Robert Tanitch reviews Assassins at Menier Chocolate Factory Theatre, London SE1
Everybody knows John Wilkes Booth, the actor, shot Abraham Lincoln whilst he was watching a play in 1865 and everybody knows Lee Harvey Oswald shot John F Kennedy in a Presidential motorcade in Dallas in 1963.
But do you know how many other American Presidents were assassinated and can you name their assassins? Four Presidents escaped assassination. Do you know who they were?
An unusual and original way of finding out would be to see Stephen Sondheim’s Assassins, which provides all the answers with distinctive lyrical wit and a score which is in a variety of styles.
The Menier Chocolate Factory Theatre, under the artistic direction of David Babani, is a great champion of Sondheim and regularly and successfully revives his works.
Assassins is the American Dream as the American Nightmare. The action is set in a fairground. Jamie Lloyd’s production is in traverse with the audience sitting either side of an oblong stage and facing each other
“You want to shoot a president? Come on shoot a president… Everybody’s got a right to be happy. Everybody’s got a right to be different. Everybody’s got a right to their dreams…”
John Weidman’s book takes an ironic yet sympathetic line towards the killers. Aaron Tvett’s John Wilkes Booth is a classy and stylish act. Andy Nyman, who plays the crazy Charles Guiteau, who killed William McKinley in 1901 (because he wouldn’t let him be ambassador to Belgium), is very much in the robust vaudeville tradition.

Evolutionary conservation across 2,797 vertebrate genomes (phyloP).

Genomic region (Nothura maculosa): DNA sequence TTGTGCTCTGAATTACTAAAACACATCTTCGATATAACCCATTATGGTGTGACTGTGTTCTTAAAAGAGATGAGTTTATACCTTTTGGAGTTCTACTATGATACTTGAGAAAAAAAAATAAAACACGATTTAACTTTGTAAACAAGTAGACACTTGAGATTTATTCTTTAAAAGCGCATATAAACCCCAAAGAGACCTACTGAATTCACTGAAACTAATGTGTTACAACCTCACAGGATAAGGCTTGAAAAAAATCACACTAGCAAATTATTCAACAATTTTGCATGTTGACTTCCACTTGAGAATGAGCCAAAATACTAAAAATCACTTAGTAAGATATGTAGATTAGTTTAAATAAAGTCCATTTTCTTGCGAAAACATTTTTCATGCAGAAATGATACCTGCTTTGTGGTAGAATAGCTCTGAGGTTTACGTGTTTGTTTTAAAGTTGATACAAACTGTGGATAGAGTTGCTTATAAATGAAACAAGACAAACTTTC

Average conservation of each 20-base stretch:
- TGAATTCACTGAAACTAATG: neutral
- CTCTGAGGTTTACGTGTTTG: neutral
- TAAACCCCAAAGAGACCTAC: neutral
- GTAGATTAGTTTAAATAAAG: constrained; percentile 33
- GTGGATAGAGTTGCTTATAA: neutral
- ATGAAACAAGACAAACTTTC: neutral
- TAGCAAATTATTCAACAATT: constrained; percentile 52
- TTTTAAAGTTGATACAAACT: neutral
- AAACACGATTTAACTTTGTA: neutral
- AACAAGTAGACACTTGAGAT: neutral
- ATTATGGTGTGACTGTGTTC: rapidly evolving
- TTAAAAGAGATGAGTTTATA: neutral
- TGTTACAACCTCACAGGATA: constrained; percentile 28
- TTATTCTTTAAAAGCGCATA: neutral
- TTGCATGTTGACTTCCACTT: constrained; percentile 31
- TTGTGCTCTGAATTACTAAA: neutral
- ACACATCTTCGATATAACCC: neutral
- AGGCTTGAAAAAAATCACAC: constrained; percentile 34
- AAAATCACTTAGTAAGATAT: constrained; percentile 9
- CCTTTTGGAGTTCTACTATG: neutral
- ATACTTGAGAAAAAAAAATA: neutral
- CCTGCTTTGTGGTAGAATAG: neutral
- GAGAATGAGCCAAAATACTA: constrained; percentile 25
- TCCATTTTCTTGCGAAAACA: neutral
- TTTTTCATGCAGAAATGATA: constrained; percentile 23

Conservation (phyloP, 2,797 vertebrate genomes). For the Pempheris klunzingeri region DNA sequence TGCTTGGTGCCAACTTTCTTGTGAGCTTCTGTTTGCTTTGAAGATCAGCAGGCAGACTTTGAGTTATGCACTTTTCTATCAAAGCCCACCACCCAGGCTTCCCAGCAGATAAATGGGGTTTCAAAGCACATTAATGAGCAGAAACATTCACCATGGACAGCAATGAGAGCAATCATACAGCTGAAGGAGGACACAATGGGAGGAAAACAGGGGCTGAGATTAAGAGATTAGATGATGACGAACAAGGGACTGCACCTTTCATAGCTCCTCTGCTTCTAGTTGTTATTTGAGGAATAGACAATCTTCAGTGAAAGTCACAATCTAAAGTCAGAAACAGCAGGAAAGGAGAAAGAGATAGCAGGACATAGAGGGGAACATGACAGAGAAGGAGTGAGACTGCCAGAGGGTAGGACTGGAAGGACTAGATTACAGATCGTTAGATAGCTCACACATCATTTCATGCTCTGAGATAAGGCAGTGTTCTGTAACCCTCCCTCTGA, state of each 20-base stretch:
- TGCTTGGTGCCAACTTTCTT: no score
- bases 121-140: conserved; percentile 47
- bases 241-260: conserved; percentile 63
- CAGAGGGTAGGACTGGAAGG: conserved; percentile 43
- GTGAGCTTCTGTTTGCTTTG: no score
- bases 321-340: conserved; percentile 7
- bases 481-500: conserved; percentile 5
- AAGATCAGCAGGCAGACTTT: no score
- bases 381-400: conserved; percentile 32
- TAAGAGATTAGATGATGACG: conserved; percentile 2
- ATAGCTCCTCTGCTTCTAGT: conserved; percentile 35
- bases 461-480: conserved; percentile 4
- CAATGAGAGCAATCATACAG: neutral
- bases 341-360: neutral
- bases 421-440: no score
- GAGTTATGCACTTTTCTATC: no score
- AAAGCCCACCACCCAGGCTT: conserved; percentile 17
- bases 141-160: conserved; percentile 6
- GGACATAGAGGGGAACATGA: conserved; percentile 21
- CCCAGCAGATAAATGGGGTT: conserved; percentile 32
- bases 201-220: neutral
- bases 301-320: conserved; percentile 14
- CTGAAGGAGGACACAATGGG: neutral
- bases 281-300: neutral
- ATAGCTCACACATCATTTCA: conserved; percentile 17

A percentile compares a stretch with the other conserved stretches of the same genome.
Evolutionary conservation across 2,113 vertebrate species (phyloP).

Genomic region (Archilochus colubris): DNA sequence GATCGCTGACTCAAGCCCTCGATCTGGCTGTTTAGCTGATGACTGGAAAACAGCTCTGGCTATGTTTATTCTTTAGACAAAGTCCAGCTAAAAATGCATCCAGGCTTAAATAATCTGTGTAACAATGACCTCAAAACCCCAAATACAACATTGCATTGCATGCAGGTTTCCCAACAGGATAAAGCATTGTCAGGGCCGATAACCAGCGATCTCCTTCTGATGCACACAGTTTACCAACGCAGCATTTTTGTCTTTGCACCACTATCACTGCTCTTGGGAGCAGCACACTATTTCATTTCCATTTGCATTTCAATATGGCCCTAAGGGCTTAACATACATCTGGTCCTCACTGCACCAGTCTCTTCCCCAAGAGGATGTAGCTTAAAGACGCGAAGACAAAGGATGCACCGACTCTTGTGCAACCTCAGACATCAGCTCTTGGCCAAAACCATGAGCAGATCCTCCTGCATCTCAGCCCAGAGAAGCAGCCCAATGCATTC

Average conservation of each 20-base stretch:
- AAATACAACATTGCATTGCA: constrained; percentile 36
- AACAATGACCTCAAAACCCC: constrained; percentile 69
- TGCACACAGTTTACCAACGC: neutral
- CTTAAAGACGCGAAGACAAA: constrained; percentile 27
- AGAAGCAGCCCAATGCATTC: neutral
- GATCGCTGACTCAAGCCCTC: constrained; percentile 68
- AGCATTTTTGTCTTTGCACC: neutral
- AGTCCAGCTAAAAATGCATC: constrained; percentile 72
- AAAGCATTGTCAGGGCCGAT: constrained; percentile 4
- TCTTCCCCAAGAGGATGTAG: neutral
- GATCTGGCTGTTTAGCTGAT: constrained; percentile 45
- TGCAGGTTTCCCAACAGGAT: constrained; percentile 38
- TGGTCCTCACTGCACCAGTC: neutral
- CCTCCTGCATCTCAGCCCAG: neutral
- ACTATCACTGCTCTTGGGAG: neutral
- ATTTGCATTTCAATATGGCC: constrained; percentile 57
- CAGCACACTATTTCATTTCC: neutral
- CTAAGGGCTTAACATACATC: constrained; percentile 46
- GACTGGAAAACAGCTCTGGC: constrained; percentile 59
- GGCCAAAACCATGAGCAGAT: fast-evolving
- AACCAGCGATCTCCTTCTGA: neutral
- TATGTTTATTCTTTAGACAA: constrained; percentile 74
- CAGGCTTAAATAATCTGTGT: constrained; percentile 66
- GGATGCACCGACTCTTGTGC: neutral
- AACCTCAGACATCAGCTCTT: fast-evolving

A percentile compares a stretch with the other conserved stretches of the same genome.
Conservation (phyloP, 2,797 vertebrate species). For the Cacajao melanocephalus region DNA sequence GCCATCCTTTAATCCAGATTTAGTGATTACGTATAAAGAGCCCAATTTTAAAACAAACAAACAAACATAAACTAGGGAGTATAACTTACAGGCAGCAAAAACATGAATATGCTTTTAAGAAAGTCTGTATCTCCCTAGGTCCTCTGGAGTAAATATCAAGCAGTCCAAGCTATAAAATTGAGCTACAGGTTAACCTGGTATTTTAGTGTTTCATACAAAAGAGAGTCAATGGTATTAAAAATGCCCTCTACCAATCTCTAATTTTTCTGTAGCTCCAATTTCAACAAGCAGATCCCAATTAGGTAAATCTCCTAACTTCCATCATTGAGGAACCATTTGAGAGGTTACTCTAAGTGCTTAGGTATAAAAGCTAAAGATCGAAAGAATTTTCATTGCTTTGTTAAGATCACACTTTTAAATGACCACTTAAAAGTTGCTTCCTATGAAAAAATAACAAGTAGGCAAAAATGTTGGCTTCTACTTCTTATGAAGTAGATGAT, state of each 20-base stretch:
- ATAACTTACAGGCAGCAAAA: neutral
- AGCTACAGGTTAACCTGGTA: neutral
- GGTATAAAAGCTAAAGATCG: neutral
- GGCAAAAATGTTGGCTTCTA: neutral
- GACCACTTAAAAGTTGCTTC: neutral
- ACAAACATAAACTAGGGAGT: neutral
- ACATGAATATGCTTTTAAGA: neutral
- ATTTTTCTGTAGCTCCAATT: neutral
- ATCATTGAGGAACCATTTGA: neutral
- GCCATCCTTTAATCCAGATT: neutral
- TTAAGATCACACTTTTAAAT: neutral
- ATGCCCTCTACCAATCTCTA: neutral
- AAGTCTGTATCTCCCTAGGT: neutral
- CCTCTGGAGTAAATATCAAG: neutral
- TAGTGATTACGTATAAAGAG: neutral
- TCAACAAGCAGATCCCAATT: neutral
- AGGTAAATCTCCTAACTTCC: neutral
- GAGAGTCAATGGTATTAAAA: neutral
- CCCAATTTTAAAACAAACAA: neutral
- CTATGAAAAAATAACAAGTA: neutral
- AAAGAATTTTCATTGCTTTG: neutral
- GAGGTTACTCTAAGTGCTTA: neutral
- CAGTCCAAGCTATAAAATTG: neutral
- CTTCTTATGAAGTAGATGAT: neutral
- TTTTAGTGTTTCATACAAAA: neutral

Catherine Tate and Melle Stewart have a lot of fun with two silly brash vulgar girls, who having failed to kill Gerald Ford, throw their bullets after him. There is also very funny scene when Tate is arguing with her bawling son, who is played by a puppet and hilariously bawled by Simon Lipkin.
The most dramatic scene is when all the assassins gang up on Lee Harvey Oswald (Jamie Parker) and urge him to kill JFK: “Make us proud… All you have to do is squeeze your little finger…”
Assassins is strictly for sophisticated and adult audiences who are prepared to listen to the lyrics; and as always, with Sondheim, when you come out of the theatre, you will want to read the published lyrics; and even more so since they are not always audible.